Little Heart Stealers
February 27, 2015 § 1 Comment
These are the things I remember and love about my pet rats who have passed away:
Bob was a skulker, always lurking around the edges of the room and under the corners of the bed. He always had a bit of a head tilt, and it gave him a comical, inquisitive look. He was a strong rat, the first rat, he cowered in a lonely little corner of the cage for the first few nights alone until I brought home Merv. That was an instant rattie friendship.
Mervy Rat was the sweetheart rat, a snifflebug, a dark brown darling of a pet. He was small and fast and he loved to be cuddled. He sneezed a lot and I called him Sneezles Rat because of it. Merv was the ambassador: everyone loved him once they saw his sweet little brown eyes and how happy he was when you gave him a treat. He made you understand that rats are just soft, cuddly, sweet pancakes sometimes. He had the biggest heart too. When I brought Willie Rat home, Bob tried to bully him, but Mervy literally stood in between them and protected Willie.
William Rat was the only albino I had. His eyesight was pretty poor but he made up for it in intelligence and energy. He was the escape rat, the one who squeezed right through the bars of the cage late one night and scampered under the bed. He lived the longest of all my rats.
Freddy Rat was so handsome. He was a hooded rat, which means he had a dark hood over his face and a white body. Freddy was so tiny when we first got him, and then I fattened him up to a plump and roly-poly chunkster. He was pretty lazy, Freddy was. He didn’t scamper around as much, he preferred to curl up in a nook and watch his brothers bounce around the room. He loved grapes, blueberries, and strawberries. Really, he just loved food in general.
Charlie Rat just passed away, and that’s what prompted this post. I had to make the decision to put him down on Wednesday, and it killed me inside. Charles was the cuddliest, snuggliest rattie I ever owned. Everyone knows I love to read, and one of my favorite things to do was to take Charlie and Henry out of the cage and let them run around while I laid on my bed and read books. Charlie would do a little sniffing around the room and then jump up on the bed and curl up on my shoulder. He would groom himself or just lie quietly there while I read my books and occasionally rubbed his ears. He was not a handsome rat, looking more like the sewer type, but his heart was all in his eyes when he looked at me. Mervy let anyone pet him, he was a sweet little attention hog. Charlie was my rat. He loved me so much. Maybe it was because I rescued him from a stupid pet store where they kept him in a terrible aquarium cage. I’ll never forget the look of gratitude in his eyes when I picked him up from that cage and took him with me. When I brought him home and let him run around my room for the first few times, he was weak and couldn’t jump very high at all. Rats are great jumpers, like cats, but he had been cooped up in a tiny little cage for so long, his leg muscles were poorly developed. But after enough of a good diet and steady love and time in my room to stretch his legs, he caught up to the other rats. He had a poor first few months of life, my Charlie bear did, and then I brought him home and he lived the best life a rattie could want. When I held him at the vet’s office on Wednesday, after they gave him the shot, I rubbed his ears and he looked up at me and bruxed one last time for me. I think he did it to give me one last piece of his heart.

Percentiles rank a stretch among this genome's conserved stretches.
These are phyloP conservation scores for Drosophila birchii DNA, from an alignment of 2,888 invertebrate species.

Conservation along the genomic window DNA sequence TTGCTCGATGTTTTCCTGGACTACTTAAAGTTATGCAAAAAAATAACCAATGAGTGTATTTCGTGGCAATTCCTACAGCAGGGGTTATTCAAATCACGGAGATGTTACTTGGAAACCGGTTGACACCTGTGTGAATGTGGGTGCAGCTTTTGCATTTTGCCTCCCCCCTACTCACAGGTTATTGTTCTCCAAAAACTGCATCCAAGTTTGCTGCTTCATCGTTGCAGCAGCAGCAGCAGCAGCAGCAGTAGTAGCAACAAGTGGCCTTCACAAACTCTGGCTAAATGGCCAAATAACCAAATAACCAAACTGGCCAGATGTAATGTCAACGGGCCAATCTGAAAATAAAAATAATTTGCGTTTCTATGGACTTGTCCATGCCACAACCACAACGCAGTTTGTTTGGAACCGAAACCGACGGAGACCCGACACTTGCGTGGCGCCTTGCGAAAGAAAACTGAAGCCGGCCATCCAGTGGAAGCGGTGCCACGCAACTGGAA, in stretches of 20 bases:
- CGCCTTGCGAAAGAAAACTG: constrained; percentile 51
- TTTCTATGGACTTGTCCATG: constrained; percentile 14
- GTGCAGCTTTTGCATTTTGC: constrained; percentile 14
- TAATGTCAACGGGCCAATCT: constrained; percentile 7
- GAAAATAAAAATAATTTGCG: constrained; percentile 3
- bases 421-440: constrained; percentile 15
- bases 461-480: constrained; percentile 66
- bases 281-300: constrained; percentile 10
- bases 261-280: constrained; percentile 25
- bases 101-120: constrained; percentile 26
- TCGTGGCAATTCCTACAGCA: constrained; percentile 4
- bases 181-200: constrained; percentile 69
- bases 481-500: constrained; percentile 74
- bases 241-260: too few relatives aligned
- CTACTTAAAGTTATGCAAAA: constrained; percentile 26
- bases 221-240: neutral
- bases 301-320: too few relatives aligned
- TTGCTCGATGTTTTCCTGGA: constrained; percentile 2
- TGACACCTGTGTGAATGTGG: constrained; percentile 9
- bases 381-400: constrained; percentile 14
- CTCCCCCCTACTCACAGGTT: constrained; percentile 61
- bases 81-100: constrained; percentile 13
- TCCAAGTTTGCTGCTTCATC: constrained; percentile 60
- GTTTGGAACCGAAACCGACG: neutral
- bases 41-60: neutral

I love you, Charlie. I miss you every day.
I miss all my ratties.